Electrochemical treatment of chemical mechanical polishing wastewater: removal of fluoride — sludge characteristics — operating cost

Electrochemical treatment of chemical mechanical polishing wastewater: removal of fluoride — sludge characteristics — operating cost

Desalination 223 (2008) 134–142 Electrochemical treatment of chemical mechanical polishing wastewater: removal of fluoride — sludge characteristics —...

667KB Sizes 0 Downloads 167 Views

Desalination 223 (2008) 134–142

Electrochemical treatment of chemical mechanical polishing wastewater: removal of fluoride — sludge characteristics — operating cost N. Drouichea*, N. Ghaffourb, H. Lounicic, N. Mameric, A. Maallemia, H. Mahmoudid a

Silicon Technology Development Unit (UDTS) 2, Bd Frantz Fanon BP399, Algiers, 16000, Algeria Tel./Fax +213 21433511, email: [email protected] b Middle East Desalination Research Center, P.O. Box 21, P.C. 133, Muscat, Sultanate of Oman c Laboratory of Environmental Biotechnologies, Ecole Polytechnique d’Alger, 10, Avenue Pasteur El-Harrach, Algeria d Faculty of Science and Engineering Sciences, Hassiba Ben Bouali University, BP 151, Chlef, Algeria Received 17 December 2006; accepted 3 January 2007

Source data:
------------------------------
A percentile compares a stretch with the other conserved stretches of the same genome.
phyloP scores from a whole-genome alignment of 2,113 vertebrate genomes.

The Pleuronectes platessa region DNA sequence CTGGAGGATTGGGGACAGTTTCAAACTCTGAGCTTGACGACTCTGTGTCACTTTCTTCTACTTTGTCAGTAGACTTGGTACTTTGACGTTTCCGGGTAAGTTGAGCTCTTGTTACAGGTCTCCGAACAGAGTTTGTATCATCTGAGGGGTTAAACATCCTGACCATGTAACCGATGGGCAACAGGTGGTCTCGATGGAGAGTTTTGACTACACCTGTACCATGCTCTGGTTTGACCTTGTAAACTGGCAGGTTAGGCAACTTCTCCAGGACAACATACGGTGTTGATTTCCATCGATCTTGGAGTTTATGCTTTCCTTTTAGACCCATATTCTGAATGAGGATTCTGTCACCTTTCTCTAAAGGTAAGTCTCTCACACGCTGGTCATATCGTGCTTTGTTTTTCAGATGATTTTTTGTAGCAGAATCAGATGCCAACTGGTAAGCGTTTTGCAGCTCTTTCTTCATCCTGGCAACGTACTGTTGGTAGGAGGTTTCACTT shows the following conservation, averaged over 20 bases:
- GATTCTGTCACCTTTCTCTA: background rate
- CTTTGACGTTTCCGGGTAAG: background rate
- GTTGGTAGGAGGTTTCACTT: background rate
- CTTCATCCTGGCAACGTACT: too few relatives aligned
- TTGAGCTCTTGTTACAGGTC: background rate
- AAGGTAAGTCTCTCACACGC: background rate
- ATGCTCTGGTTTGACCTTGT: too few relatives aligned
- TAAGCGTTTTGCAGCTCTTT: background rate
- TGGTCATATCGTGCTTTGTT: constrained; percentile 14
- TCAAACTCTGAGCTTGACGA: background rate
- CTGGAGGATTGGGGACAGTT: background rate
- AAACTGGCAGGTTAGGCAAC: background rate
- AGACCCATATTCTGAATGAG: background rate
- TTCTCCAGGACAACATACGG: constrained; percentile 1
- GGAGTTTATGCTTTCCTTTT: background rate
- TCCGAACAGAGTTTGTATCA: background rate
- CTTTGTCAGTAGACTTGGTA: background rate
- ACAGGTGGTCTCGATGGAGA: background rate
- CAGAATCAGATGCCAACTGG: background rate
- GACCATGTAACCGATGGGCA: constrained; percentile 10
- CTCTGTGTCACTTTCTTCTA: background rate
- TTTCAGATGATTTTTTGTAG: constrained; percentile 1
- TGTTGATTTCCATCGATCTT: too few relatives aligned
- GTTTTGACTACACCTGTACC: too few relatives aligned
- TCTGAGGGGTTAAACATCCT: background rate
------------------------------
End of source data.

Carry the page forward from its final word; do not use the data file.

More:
Abstract The aim of this paper is to propose an efficient and low-cost treatment of chemical mechanical polishing wastewater process based on electrocoagulation with iron bipolar electrodes. The performance of a pilot scale electrochemical reactor equipped with iron bipolar electrodes and an anode active area surface of about 170 cm2 was studied. In addition, sludge settling after electrocoagulation were characterized. The pilot study yield promising results, suggesting that further in-depth development study is worth to be considered in a future work. Keywords: Electrocoagulation; CMP; Wastewater; Bipolar electrodes; Lime

1. Introduction Efficient treatment of fluoride-containing wastewater efficiently has been important for environmental engineers in Algeria, following the fast development of the photovoltaic industry. An appropriate concentration of fluoride in *Corresponding author.

drinking water is required to prevent dental cavities, but long-term ingestion of water that contains more than a suitable level of fluoride causes bone disease and mottling of the teeth [1–4]. The suitable level of fluoride in drinking water specified by the World Health Organization (WHO) is 1.5 mg L−1 [5]. The discharge standard of fluoride in industrial wastewater is 15 mg L−1 in Algeria.

Presented at the conference on Desalination and the Environment. Sponsored by the European Desalination Society and Center for Research and Technology Hellas (CERTH), Sani Resort, Halkidiki, Greece, April 22–25, 2007. 0011-9164/06/$– See front matter © 2008 Published by Elsevier B.V. doi:10.1016/j.desal.2007.01.191

N. Drouiche et al. / Desalination 223 (2008) 134–142